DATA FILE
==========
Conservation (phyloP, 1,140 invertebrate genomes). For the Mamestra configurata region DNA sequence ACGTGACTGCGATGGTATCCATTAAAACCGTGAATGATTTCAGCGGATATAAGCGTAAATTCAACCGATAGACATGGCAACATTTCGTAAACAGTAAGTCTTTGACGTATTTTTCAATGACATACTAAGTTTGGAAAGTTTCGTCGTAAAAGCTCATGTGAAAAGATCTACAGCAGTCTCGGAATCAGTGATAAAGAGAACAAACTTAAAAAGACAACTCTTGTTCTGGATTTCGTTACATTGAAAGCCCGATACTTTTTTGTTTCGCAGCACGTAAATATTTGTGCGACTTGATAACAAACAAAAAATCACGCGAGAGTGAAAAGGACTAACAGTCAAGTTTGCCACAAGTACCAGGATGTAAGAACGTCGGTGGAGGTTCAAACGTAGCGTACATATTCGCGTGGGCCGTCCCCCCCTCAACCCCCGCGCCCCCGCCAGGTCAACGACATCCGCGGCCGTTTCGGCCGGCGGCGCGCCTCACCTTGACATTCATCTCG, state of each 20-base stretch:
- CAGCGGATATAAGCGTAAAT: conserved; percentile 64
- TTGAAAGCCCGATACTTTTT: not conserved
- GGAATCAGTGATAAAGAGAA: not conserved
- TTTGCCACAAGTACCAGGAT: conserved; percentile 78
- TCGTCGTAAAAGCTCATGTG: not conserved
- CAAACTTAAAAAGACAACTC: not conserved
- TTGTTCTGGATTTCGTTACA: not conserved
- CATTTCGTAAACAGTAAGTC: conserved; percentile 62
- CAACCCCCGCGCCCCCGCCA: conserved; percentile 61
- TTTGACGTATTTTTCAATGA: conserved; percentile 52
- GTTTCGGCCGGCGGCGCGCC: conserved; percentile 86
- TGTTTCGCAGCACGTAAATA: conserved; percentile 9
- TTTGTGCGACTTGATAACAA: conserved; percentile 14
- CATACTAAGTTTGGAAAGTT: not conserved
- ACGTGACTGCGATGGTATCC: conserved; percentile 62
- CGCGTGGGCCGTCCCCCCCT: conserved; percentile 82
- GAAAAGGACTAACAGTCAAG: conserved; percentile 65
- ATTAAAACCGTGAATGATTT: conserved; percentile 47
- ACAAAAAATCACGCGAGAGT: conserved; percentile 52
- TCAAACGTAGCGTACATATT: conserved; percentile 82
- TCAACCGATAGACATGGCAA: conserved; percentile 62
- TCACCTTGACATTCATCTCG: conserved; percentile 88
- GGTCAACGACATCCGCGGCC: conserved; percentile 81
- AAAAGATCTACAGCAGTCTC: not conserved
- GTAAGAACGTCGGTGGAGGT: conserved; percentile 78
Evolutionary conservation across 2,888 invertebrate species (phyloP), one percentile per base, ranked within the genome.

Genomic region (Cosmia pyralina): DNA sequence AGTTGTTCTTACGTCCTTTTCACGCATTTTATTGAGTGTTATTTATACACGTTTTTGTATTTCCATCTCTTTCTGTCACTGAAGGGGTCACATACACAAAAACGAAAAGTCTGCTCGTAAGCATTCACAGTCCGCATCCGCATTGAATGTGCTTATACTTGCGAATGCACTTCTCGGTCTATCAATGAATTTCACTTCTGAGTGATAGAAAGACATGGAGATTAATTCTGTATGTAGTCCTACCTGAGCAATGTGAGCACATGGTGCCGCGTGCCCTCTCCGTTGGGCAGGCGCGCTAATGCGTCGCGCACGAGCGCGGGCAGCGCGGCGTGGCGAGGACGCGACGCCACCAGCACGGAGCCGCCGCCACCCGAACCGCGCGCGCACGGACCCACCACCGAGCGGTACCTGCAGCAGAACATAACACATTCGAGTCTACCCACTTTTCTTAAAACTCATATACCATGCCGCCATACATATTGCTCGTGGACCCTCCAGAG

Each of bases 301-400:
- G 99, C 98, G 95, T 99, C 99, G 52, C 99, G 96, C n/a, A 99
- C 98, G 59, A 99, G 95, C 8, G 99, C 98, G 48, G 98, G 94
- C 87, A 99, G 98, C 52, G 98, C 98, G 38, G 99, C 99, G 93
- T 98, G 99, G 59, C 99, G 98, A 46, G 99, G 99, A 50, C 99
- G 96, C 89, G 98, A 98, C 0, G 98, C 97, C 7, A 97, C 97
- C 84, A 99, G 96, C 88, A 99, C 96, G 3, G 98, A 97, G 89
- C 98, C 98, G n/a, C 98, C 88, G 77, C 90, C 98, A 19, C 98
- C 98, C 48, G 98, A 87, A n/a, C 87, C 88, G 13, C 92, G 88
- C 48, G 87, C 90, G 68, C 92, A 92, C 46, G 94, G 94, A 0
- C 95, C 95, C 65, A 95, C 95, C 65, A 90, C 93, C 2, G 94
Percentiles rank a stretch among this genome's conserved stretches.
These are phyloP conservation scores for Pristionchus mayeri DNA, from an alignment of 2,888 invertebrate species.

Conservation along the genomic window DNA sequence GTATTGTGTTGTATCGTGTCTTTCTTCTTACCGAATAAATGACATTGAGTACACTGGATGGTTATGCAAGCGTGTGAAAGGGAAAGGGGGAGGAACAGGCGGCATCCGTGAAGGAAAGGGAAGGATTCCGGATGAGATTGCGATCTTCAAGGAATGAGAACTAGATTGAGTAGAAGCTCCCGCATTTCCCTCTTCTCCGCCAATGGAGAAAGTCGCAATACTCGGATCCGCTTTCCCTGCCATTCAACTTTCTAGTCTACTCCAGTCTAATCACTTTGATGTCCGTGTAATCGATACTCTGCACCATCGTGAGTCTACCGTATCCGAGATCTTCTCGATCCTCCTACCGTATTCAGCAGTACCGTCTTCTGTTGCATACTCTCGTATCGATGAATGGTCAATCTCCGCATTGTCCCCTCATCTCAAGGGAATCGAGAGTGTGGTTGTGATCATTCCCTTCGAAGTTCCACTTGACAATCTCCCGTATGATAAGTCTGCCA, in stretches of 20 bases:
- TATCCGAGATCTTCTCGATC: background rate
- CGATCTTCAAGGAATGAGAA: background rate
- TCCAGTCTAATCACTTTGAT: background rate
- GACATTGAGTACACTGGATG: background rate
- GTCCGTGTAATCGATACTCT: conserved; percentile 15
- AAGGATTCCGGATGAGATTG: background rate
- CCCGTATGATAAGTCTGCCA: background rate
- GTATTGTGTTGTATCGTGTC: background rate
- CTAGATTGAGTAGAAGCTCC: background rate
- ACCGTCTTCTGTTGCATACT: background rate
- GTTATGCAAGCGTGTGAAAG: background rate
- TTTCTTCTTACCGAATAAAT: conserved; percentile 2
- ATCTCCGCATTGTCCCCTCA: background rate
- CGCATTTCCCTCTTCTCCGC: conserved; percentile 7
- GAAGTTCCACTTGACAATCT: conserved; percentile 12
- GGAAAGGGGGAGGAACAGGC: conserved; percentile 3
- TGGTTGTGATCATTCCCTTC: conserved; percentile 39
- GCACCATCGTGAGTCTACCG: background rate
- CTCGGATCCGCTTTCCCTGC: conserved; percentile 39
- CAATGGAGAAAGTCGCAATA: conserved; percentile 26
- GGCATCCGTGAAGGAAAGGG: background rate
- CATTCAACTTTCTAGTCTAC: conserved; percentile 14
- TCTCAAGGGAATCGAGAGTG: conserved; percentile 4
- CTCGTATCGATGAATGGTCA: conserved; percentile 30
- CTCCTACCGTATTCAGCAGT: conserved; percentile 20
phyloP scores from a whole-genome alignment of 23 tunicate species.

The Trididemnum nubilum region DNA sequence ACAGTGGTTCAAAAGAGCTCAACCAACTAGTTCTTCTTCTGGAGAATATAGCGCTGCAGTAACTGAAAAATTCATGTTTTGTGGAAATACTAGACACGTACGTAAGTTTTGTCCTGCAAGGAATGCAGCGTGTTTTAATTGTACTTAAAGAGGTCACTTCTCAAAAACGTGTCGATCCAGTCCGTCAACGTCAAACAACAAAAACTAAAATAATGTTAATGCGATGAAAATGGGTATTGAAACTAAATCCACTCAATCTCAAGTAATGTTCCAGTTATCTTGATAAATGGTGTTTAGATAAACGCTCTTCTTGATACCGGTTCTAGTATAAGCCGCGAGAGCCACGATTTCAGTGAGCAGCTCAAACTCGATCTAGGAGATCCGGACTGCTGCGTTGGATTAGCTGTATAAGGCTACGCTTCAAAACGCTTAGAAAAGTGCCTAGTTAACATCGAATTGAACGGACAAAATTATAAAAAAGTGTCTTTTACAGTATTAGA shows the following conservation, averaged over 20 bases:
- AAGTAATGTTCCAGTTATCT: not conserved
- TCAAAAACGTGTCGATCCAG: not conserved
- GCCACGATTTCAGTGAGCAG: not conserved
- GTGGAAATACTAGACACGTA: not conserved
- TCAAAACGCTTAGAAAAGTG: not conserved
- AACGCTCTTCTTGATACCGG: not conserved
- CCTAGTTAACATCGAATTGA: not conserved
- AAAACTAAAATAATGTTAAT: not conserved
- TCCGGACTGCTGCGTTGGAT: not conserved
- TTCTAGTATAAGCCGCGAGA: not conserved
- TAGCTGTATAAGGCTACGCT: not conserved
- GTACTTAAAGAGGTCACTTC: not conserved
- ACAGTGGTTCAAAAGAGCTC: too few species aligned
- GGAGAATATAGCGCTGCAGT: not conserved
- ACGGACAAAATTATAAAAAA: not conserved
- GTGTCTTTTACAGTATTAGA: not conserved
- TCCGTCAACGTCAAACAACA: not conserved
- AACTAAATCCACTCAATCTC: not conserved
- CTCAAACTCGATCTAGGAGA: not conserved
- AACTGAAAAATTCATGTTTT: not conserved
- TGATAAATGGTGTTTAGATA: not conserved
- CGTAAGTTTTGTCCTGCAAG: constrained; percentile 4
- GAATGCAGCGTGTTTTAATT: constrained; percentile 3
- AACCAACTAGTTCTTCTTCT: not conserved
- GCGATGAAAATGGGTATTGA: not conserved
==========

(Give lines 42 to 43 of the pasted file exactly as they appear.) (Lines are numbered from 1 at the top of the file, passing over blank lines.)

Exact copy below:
Conservation along the genomic window DNA sequence GTATTGTGTTGTATCGTGTCTTTCTTCTTACCGAATAAATGACATTGAGTACACTGGATGGTTATGCAAGCGTGTGAAAGGGAAAGGGGGAGGAACAGGCGGCATCCGTGAAGGAAAGGGAAGGATTCCGGATGAGATTGCGATCTTCAAGGAATGAGAACTAGATTGAGTAGAAGCTCCCGCATTTCCCTCTTCTCCGCCAATGGAGAAAGTCGCAATACTCGGATCCGCTTTCCCTGCCATTCAACTTTCTAGTCTACTCCAGTCTAATCACTTTGATGTCCGTGTAATCGATACTCTGCACCATCGTGAGTCTACCGTATCCGAGATCTTCTCGATCCTCCTACCGTATTCAGCAGTACCGTCTTCTGTTGCATACTCTCGTATCGATGAATGGTCAATCTCCGCATTGTCCCCTCATCTCAAGGGAATCGAGAGTGTGGTTGTGATCATTCCCTTCGAAGTTCCACTTGACAATCTCCCGTATGATAAGTCTGCCA, in stretches of 20 bases:
- TATCCGAGATCTTCTCGATC: background rate